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 Home > Bar Mitzvah Guide > Orthodox > Ceremonial Rituals at the Synagogue

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Ceremonial Rituals at the Synagogue
Orthodox Perspective by Rivka C. Berman

Synagogue Services Appropriate for a Bar/Bat Mitzvah

If you haven’t done the advance work, don’t panic. Just about any service when the Torah is read is appropriate for a bar mitzvah. Shabbat morning is the most common choice; the Torah is always read at this service. The Torah is read on Monday and Thursday mornings too. Special Torah readings are set for Rosh Chodesh, the beginning of each Jewish month, all of Chanukah, Passover, Sukkot, and Shavuout. Rosh Hashannah and Yom Kippur feature Torah readings as well.

Certain readings carry special obligations and generally will not be offered to bar mitzvah boys. These included the maftir of Parshat Zachor, Parshat Parah, the reading on the seventh day of Pesach, on Shavuout, or on Shabbat Shuva. (Kitov, 228)

What a Bar/Bat Mitzvah Needs to Know
In the past, the bar mitzvah celebration was marked by thirteen year old boy beginning his life long commitment of donning teffilin each weekday morning and Aliya during the reading of the weekly portion at the synagogue on the first Shabbat after the thirteenth birthday.  But these days a young man turning thirteen often partakes in many of the synagogue rituals.  Though there is no ritual that must be done to be considered an adult Jew in the eyes of halacha, any combination of the following ceremonial services. An undertaking dependent on the synagogue’s expectations and the bar mitzvah boy’s wishes. (The orthodox Bat Mitzvah girl does not participate in the synagogue prayer rituals.)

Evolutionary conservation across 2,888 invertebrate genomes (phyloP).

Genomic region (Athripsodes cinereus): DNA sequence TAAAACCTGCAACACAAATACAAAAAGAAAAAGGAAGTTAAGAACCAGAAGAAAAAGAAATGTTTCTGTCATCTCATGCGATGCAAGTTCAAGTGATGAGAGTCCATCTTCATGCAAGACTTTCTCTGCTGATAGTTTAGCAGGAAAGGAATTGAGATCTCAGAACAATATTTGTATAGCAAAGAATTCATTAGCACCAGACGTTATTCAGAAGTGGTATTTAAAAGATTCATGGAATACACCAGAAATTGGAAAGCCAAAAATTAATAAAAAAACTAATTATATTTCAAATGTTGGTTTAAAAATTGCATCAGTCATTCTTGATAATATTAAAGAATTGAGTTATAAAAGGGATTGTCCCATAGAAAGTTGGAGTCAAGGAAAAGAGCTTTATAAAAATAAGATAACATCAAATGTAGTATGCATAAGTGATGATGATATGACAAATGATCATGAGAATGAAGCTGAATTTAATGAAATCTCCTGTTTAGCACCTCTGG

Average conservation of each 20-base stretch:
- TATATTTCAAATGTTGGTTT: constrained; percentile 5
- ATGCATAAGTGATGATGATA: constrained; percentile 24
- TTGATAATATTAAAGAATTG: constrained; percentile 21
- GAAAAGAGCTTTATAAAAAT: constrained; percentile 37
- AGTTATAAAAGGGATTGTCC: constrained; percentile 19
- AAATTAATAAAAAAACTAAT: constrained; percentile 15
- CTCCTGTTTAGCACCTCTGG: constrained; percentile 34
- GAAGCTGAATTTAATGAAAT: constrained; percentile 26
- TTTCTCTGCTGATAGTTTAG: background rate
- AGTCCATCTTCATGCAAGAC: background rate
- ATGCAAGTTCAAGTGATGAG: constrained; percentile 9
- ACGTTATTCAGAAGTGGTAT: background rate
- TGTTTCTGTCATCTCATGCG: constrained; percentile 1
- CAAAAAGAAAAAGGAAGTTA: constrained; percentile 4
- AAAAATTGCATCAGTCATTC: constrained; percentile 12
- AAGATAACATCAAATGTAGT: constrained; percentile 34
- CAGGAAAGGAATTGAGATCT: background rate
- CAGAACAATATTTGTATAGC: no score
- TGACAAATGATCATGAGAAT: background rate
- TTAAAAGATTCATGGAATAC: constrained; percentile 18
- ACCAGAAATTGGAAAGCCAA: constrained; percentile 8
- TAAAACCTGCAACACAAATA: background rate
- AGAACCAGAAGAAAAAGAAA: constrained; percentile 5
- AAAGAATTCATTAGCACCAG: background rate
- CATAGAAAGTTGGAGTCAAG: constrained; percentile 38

s Kriyat HaTorah: Read the Torah portion and honor relatives and friends with an aliyah.
s Aliyah. Say the blessings before and after the Torah reading.
s Maftir aliyah plus haftarah: Get called up for the final aliyah and then read the section from the Prophets that is matched to each weekly portion. In some Sephardic communities, a bar mitzvah boy is honored with the fifth or sixth aliyah – not the maftir or haftarah.
s Haftarah: Chant blessings and the (relatively short) portion of the Prophets that follows each week’s Torah reading. The haftarah follows Shabbat and holiday morning Torah readings. If the bar mitzvah is held before a boy’s thirteenth birthday, this may be the only reading option open to him. Aliyot are mitzvot from Moses and may be fulfilled by adults only. Haftorah reading is a rabbinic enactment with less restrictions placed on who may read them. (Kitov, 228)
s Shaliach tzibur: Lead the services or a portion of them.
s A Speech: Deliver a Torah thought at an appointed time during or after the service.

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READ MORE:
•
Why are the Bat and Bar Mitzvah Celebrated at Ages Twelve and Thirteen
• Post Bar Mitzvah Privileges (When Boy Reaches 13 Years of Age)
• Evolution of the Bar Mitzvah over the years
•
Evolution of the Bat Mitzvah over the years
• Is a formal celebration of a Bar MItzvah or Bat MItzvah required by Jewish law?
•
Settings for the Celebration of a Bar Mitzvah and Bat Mitzvah
•
Setting a Date for the Celebration of a Bar Mitzvah and Bat Mitzvah

• Bar Mitzvah Services and Ceremonial Rituals at the Synagogue
• Getting Ready for the Bar Mitzvah - The Tallit: Prayer Shawl
• Getting Ready for the Bar Mitzvah - The Tefillin, Phylacteries
• Getting Ready for the Bar Mitzvah - The "Hat"
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Getting Ready for the Bar Mitzvah - Reading Hebrew & Torah Reading
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Preparation for the Bar Mitzvah Celebrations: Ideas and Alternatives
• Beyond Party Plans: Meaningful Projects for the Bar and Bat Mitzvah
• The Bar and Bat Mitzvah Service: Instructional Booklets and Schedules
• The Bar Mitzvah Blessing Recited by the Boy's Father: Baruch Sh'Ptarani
• Memorial Prayers during the Bar and Bat Mitzvah Celebrations
• Videography and Photography during Bar Mitzvah Services at the Synagogue
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Bar & Bat Mitzvah
Orthodox Perspective

• Bar Mitzvah Services and Ceremonial Rituals at the Synagogue





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